“Command Agriculture” soldiers rampant in Matabeleland


Soldiers put in charge of villagers in Matabeleland have seized harvests of maize planted before they arrived, ploughed in vegetable crops, ruined crop rotation, beaten up protesting farmers, and harassed school girls, a body headed by southern African church le

aders reports.
The South African-registered Solidarity Peace Trust provides a devastating indictment of the increasing militarisation of Zimbabwe as the economy slides further into ruin and the Mugabe regime seeks to tighten its grip to head off the possibility of insurrection.
The detailed report focuses on the impact in Matabeleland of Operation Taguta/Sisuthi or “Operation Eat Well” launched last November when soldiers were despatched to rural areas under a Maoist-style Command Agriculture programme.
“The fact that they (soldiers) have taken away the farmers’ food, which is rightfully theirs – produced by their hard labour – is a hugely immoral issue,” Bishop Rubin Phillip, the Anglican bishop of KwaZulu Natal, told a news conference to launch the report.
Bishop Phillip, who with Archbishop Pius Ncube of Bulawayo is co-chairman of the Solidarity Peace Trust, visited Matabeleland at the end of March with another South African prelate, Bishop Kevin Dowling of Rustenburg, to investigate the impact of the deployment of military in rural areas.
“As of now they give us 500 cobs (100 kg) of maize (of our entire harvest) and say that’s enough, we have to wait until the next harvest,” said a plot holder in Matabeleland South, who was among farmers interviewed on video recordings played at the news conference. “… we had bought our own seeds and fertilisers from Bulawayo and we hired a lorry to carry it for us, and we planted it before the army arrived.”
The Trust said it had not been able to find much evidence of large-scale commercial farms seized from white owners coming under Command Agriculture. It knew, however, of one commercial farmer who has cut a deal: the soldiers cleared away the settlers and in exchange he grew a bumper crop for the military.
The report mentioned a few instances of Command Agriculture in Mashonaland West and Central, but focussed on Matabeleland.
“It could be that Matabeleland is considered a troublesome rural region as most rural people here support the opposition, whereas in other parts of the country, rural areas are the Zanu-PF stronghold,” said the report.
Among the most shocking results of Operation Taguta/Sisuthi in Matabeleland is what the report calls the “seemingly senseless destruction” of market gardens with lucrative cash crops such including paprika, tomatoes, spinach, sweet potatoes, groundnuts and even banana trees. The soldiers grabbed anything salvageable and ate it.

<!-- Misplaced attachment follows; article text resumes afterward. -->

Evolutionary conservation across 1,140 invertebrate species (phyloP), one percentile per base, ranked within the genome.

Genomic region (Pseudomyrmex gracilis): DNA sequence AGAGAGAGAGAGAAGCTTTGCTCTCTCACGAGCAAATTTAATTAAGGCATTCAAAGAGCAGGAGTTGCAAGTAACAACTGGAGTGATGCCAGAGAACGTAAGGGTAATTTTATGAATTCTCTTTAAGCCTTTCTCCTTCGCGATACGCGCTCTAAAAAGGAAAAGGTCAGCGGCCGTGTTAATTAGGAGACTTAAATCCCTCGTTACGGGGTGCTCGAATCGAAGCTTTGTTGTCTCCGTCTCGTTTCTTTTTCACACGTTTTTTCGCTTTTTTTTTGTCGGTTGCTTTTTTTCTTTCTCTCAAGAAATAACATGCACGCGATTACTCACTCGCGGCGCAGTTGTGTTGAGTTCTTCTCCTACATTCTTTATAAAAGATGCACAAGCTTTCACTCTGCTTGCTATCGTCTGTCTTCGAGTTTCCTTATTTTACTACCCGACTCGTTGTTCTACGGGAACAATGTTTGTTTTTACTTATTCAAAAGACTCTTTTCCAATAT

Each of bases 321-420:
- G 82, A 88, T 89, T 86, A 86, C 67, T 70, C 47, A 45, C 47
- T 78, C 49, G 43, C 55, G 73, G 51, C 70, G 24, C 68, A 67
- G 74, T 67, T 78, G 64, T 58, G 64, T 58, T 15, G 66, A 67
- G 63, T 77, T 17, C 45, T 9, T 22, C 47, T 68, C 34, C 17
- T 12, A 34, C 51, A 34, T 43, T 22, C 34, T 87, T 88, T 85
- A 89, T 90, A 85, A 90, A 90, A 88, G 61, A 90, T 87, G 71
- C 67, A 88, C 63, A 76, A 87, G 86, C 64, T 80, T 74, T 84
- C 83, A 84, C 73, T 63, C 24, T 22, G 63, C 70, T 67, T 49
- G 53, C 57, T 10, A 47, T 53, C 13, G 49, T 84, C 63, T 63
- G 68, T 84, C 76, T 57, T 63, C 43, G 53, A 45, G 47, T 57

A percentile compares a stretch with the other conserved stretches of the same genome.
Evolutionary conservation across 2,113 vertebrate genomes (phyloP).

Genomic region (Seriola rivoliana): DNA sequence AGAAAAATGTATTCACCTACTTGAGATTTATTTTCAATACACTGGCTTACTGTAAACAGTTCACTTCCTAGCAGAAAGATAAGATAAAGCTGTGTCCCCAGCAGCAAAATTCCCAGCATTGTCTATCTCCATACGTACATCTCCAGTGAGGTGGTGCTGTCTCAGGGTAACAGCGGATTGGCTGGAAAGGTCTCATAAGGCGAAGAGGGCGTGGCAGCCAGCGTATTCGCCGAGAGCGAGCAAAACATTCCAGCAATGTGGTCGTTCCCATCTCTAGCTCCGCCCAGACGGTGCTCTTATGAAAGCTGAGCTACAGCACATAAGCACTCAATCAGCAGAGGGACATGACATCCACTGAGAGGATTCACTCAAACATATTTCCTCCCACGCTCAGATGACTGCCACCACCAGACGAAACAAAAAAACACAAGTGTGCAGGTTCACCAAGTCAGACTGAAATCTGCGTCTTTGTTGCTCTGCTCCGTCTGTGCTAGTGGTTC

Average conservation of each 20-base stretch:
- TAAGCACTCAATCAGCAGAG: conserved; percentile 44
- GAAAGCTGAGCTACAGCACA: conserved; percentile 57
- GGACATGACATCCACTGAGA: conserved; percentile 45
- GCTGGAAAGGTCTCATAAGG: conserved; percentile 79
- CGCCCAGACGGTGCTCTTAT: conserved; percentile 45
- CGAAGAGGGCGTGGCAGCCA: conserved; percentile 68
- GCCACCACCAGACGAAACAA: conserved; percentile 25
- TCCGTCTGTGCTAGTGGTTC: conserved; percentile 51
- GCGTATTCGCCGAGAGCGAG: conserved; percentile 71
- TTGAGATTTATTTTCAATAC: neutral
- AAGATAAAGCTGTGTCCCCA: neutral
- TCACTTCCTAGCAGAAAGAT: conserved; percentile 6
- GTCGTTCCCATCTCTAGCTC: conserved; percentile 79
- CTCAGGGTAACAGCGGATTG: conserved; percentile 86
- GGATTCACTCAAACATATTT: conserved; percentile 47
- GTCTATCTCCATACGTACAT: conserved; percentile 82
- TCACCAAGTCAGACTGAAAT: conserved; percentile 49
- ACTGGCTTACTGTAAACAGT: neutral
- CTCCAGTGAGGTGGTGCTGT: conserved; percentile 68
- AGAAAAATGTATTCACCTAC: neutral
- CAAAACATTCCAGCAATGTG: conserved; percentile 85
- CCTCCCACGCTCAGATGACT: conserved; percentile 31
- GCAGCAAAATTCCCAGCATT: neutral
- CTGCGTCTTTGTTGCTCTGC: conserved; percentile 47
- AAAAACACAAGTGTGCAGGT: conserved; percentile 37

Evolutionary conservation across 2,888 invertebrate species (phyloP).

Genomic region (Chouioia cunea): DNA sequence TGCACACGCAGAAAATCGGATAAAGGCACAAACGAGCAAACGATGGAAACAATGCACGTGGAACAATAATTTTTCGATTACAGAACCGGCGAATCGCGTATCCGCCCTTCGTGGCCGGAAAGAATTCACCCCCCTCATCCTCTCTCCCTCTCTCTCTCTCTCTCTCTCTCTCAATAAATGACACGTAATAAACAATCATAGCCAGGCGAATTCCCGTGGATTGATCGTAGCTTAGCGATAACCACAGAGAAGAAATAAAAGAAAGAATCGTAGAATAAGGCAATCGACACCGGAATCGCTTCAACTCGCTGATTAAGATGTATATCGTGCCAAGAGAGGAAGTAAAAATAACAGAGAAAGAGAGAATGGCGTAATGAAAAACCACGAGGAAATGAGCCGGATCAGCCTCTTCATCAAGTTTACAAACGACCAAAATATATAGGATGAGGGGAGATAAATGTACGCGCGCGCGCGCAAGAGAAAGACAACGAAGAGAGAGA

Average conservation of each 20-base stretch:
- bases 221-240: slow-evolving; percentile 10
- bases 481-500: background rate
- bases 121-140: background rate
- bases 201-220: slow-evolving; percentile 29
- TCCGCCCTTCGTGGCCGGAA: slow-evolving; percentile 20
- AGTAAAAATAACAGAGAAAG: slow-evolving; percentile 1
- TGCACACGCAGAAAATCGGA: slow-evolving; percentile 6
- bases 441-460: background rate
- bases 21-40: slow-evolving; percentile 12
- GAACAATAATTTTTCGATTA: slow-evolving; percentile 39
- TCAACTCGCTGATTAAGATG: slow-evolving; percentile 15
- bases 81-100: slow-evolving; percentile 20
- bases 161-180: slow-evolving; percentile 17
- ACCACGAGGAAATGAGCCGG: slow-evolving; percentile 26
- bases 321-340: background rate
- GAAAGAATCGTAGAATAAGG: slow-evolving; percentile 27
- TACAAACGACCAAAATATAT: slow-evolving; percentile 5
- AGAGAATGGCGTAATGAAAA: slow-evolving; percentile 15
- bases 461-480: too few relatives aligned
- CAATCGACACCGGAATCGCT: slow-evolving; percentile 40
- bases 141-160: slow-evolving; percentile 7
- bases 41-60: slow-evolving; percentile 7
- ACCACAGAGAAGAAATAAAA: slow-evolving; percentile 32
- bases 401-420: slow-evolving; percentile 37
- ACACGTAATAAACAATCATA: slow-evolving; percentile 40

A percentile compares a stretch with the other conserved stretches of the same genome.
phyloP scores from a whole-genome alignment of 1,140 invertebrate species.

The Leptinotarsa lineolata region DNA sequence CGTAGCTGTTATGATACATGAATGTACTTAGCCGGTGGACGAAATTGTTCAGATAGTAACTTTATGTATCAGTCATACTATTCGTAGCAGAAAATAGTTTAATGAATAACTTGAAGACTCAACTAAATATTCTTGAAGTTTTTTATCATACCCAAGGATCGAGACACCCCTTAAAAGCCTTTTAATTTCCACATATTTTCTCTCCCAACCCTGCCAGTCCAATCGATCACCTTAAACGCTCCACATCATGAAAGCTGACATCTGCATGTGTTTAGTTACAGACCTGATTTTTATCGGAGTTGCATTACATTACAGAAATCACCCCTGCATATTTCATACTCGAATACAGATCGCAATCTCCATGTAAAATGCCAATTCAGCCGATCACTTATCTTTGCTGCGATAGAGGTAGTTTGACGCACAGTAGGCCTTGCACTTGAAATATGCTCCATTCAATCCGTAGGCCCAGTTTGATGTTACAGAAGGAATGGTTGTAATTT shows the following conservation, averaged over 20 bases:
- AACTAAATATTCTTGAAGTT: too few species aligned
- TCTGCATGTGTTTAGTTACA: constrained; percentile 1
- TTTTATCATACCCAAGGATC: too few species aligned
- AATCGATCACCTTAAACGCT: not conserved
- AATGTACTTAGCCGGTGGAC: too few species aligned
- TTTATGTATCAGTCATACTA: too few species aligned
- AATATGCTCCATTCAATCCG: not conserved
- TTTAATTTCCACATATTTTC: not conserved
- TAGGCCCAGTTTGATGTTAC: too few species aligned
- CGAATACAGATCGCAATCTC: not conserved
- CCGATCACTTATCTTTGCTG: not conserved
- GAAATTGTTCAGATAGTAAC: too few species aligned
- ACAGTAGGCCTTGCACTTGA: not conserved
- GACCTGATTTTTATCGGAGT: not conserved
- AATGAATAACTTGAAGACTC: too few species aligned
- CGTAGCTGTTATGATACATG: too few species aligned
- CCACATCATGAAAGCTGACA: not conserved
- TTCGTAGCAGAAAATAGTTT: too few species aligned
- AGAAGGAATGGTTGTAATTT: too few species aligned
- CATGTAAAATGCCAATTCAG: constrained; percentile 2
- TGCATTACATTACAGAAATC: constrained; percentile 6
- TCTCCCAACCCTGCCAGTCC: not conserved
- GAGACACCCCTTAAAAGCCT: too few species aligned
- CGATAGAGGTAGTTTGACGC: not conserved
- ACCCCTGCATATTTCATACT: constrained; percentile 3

This, said the report, was either the work of extremely stupid soldiers following a general instruction to plant only maize, or, more sinisterly, the wanton destruction of the villlagers’ food base to keep them subdued. This would be in line with the regime’s repeated use of food as a political weapon.
“Plot holders now have to beg for the very maize they themselves have laboured to grow, and soldiers have the power to say yes or no,” said the Solidarity Peace Trust, adding that the small-scale farmers see themselves as indentured labour.
The Trust said another possible reason for Command Agriculture was to appease poorly paid soldiers by putting them where they can help themselves to food.
The authors predicted that the regime may try to keep the urban population, which could stage food riots, fed at the expense of the rural areas where hunger is likely to result in greater political compliance rather than uprisings.
Above all, the military deployments are part “of the continuing process of closing all remaining democratic space in Zimbabwe,” said the report. “It can be predicted that the presence of the army across the nation, including in rural areas, will intensify over the next few years ahead of the next presidential and/ or parliamentary elections.”
The Trust urged NGOs and the international community to press the Zimbabwe authorities about forced purchase of crops; urged charging the military with violation of the Grain Marketing Board Act, which stipulates that producers can keep sufficient for 12 months; and said the army should be withdrawn immediately from irrigation schemes.
National Security Minister Didymus Mutasa dismissed the report as “lies,” telling IRIN (UN) that the army had been deployed to revive the agricultural sector.
Command Agriculture in Zimbabwe: its impact on rural communities in Matabeleland April 2006. www.solidaritypeacetrust.org.

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